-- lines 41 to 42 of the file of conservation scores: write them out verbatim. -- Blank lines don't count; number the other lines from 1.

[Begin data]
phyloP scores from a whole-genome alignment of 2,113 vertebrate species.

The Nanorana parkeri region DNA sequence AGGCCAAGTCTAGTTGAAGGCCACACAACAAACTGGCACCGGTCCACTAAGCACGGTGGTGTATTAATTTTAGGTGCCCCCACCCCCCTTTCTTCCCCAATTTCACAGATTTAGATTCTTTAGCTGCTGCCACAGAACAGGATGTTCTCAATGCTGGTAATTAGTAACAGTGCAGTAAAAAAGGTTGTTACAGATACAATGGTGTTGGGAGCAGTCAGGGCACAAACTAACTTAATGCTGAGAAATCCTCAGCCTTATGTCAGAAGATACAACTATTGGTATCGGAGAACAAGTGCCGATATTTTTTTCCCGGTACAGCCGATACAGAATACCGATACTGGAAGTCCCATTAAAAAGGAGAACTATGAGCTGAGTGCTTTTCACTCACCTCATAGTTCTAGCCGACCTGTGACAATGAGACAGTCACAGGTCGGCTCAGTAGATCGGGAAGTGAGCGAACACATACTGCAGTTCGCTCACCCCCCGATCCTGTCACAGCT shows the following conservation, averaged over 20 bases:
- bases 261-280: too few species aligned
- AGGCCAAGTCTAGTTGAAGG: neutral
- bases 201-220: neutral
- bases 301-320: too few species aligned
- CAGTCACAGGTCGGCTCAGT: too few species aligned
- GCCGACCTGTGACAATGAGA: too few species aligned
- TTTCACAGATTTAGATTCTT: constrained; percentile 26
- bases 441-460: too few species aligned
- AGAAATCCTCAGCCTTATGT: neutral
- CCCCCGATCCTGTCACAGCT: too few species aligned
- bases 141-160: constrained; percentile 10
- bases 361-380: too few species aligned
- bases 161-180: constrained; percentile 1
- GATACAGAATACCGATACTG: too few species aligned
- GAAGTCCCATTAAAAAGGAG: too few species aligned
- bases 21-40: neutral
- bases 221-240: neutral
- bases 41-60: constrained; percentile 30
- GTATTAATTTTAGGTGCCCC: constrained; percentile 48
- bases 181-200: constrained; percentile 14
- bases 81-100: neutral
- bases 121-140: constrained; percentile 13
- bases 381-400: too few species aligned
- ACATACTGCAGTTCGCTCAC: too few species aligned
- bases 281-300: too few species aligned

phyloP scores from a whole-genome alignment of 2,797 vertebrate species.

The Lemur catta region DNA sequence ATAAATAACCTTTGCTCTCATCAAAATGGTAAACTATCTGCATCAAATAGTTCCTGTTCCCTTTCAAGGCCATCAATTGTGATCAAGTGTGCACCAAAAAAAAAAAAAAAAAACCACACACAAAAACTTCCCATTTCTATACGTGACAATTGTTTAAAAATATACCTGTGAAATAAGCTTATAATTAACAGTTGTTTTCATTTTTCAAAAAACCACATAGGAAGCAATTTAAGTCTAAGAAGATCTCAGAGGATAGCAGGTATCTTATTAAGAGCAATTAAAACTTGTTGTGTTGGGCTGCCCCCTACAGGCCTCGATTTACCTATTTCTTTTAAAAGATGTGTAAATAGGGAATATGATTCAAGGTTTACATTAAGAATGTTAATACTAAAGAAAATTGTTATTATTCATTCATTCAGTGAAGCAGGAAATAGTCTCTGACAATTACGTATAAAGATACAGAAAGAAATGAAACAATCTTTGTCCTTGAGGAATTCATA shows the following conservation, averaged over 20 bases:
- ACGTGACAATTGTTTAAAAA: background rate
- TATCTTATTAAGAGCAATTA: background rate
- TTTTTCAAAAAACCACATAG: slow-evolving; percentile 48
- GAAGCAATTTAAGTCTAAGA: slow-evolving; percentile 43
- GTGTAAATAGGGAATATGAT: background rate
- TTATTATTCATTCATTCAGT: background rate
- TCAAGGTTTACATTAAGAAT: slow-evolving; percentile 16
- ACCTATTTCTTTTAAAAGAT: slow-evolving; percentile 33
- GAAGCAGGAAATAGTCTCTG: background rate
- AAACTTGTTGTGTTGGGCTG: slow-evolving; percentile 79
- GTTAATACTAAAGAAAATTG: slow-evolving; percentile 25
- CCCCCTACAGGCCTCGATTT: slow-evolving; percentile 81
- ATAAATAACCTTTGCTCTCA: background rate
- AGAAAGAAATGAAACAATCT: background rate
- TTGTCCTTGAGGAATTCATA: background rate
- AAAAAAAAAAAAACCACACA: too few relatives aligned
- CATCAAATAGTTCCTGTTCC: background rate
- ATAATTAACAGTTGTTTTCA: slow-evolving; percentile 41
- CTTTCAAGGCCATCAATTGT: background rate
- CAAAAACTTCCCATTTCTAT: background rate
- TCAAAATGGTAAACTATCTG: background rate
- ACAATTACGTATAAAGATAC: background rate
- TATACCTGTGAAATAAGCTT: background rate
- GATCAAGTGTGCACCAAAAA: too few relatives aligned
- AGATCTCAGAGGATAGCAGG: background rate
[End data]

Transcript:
- CCCCCTACAGGCCTCGATTT: slow-evolving; percentile 81
- ATAAATAACCTTTGCTCTCA: background rate